Horse and dog show associations require judges to excuse or disqualify for presentation cheating but only UKC really tried to enforce the rules.
RULES WORK WHEN ENFORCED
What do AKC (American Kennel Club), UKC (United Kennel Club) and AQHA (American Quarter Horse Association) rules have in common?
Some years ago AQHA told its judges to penalize the extremely and artificially low head carriage in pleasure horses. The old "more is better" attitude had performed its usual magic and from the head carriage of a relaxed pleasure mount, there evolved what is known as peanut rollers.
Various unpleasant, inhumane devices and trainers had the horse's head almost on the ground. This supposedly was to demonstrate a safe and easy pleasure mount. In reality, it makes the rider feel like they are perched on a precipice, having no neck and head in front!
The AQHA sent a directive of NO MORE. These horses should remain unplaced and could be excused from the ring. A collective sigh of relief went up from the using-horse people.
Ten years later judges are still putting up peanut rollers. It is quite an experience to attend a Quarter Horse show. All the directive did was stop the people who were agitating for reform from voicing their opinion for a while. It also got AQHA off the hook, i.e.: We told them to quit and they didn't.
Beginning to sound familiar?
At about the same time frame, AKC announced with great fanfare, that they had directed judges to disqualify anyone using foreign substances in the coat. This has apparently taken some considerable time to implement as there is blatant chalking, spraying, and coloring at every show I've ever attended. Recently I was a spectator at a show and was seated next to a judge from England. She was most interested in watching a Boston being touched up with a marking pen at ringside. This was within easy view of the judge, steward, and the AKC rep.
If AKC really wants it stopped it is not too hard--- throw out anyone using such stuff. Right now. Unless the reps are blind, deaf, and otherwise impaired they know stuff is being used on the dog's coats. If the judge is worthy of the name, they know too. Dismiss the offenders. Right now. If the rep sees a judge place a dog with a foreign substance in the coat, suspend the judge's license for three months. Right now.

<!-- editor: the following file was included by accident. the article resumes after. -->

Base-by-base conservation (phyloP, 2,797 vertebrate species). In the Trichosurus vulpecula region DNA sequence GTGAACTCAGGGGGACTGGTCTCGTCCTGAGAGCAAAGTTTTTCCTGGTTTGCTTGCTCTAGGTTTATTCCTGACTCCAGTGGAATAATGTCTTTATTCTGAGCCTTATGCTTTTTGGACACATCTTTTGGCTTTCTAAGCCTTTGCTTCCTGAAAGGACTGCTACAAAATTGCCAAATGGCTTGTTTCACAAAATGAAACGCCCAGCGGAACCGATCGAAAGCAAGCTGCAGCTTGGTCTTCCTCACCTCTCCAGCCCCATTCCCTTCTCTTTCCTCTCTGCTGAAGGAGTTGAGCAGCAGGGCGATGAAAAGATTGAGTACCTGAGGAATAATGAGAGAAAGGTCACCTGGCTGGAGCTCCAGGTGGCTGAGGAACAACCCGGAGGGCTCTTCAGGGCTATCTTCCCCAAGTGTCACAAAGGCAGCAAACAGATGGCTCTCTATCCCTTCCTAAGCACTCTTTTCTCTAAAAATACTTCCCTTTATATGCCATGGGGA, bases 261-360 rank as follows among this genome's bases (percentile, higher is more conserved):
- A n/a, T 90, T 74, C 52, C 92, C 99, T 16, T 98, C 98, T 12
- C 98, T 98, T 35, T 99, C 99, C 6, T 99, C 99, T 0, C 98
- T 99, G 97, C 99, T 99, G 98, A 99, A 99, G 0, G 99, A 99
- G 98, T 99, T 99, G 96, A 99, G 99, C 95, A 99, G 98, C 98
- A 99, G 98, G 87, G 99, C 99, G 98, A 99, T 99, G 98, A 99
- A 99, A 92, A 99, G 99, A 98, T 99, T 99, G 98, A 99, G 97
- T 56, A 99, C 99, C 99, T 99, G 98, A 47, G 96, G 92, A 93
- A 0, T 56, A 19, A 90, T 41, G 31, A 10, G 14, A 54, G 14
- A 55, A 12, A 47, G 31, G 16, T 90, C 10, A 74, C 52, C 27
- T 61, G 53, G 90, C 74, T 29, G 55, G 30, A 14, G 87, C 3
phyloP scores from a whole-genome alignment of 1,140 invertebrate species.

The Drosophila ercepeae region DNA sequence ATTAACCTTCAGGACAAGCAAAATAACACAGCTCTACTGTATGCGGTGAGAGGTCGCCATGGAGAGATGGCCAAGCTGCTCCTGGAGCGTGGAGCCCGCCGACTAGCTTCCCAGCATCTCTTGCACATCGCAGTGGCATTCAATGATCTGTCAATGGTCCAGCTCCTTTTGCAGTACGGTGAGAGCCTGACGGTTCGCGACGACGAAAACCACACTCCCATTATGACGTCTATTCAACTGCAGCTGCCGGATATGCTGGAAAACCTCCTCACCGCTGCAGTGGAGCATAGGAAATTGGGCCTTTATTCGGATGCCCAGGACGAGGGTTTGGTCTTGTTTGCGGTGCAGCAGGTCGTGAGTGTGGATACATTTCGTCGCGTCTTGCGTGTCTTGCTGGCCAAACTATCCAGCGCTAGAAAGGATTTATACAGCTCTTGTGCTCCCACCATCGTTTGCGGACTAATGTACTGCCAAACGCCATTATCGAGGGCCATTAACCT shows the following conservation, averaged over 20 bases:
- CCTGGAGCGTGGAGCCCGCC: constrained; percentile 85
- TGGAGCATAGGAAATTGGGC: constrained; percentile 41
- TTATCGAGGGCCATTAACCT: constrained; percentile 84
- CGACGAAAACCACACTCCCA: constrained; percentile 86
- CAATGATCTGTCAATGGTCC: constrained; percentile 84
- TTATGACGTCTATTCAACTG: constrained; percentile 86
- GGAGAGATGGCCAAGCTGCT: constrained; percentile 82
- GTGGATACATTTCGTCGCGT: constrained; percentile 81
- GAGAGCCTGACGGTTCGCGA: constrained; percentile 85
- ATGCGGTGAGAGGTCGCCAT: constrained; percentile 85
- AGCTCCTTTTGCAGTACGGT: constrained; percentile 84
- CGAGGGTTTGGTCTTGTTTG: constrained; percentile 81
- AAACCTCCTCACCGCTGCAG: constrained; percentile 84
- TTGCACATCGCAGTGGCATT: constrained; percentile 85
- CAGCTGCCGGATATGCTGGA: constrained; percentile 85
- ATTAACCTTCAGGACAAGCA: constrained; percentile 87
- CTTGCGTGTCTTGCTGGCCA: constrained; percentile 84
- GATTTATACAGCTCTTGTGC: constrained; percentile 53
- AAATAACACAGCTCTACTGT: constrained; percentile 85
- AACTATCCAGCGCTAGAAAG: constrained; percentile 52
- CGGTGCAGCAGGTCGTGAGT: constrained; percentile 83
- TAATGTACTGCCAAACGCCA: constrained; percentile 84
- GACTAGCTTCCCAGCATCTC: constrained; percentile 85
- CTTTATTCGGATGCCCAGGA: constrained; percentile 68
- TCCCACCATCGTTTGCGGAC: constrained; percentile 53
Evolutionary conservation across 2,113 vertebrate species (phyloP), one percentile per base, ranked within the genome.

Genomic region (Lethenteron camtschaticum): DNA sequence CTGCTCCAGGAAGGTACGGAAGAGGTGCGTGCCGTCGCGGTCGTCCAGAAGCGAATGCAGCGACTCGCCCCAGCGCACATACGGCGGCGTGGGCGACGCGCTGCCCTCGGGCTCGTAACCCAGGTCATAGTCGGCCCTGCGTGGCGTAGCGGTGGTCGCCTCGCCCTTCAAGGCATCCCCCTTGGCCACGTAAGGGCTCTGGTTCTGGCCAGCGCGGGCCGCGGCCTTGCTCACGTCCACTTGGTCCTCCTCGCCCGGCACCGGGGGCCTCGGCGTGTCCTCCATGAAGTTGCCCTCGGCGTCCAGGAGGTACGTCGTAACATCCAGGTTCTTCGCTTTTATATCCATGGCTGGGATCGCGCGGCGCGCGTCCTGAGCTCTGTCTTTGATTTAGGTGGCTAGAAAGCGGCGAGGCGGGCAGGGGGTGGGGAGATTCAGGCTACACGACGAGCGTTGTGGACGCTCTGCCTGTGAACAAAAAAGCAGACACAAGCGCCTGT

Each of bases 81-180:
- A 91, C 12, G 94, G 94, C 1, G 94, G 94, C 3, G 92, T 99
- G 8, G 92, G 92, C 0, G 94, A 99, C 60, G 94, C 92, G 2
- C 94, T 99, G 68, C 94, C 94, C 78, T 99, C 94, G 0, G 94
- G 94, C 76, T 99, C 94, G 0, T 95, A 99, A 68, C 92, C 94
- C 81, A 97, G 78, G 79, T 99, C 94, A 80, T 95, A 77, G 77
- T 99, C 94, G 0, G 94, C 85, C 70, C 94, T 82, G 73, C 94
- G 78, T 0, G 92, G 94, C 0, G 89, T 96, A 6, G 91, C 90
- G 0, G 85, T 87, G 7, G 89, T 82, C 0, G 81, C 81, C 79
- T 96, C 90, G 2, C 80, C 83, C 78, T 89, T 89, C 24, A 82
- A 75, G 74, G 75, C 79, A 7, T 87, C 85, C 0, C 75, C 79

It's not much different from training dogs, one command, immediate enforcement, every time. It works with dogs. Surely people can be trained?
That brings us to the UKC (United Kennel Club). The dogs at UKC shows are clean, brushed, and have no coloring, chalk, or spray. Why? Because UKC won't tolerate it. If it is found in the ring, bingo, excused from the ring. Now then, wasn't that easy? They also won't tolerate bait or grooming in the ring. What a refreshing idea, actually judging dogs.
UKC has a lot of good ideas. Every dog registered with UKC gets a 3-generation pedigree - free. They also have a pretty neat thing; the PAD (pups and degrees) pedigree. This contains the number of offspring produced by every dog in the pedigree and titles earned by those offspring. How would that puppy mill pedigree differ from our carefully bred show/performance pedigree? A lot!
UKC pioneered DNA profiling. AKC came reluctantly along later.
For those interested in UKC but concerned about incurring the wrath of AKC, there's this bit of information. AKC tried to stop judges from judging UKC shows. It didn't work. And there are many dogs registered in both registries. Both registries offer various types of working, hunting, agility, and obedience trials as well as conformation shows.
The biggest problem I can see with UKC is that there are too few all breed shows. UKC grew under the leadership of Fred Miller and I'm sure we'll see more growth and change under the management of Wayne Cavanaugh and Mark Threlfell.
So here's the point. Rules work but only when they mean something and only when they are enforced. UKC rules work. AKC could correct violations of its rules.
Almost a perfect article - one correction - UKC DOES permit bait. It is at the judge's discretion. Perhaps the author meant to pen that UKC does not permit grooming in the ring along with no artificial substances. I am forever hopeful that the integrity of the UKC will always enforce these rules for the benefit of the breeds. Thanks to Tam Cordingley for a very good, straight from the hip article. - Julie Borst Reed
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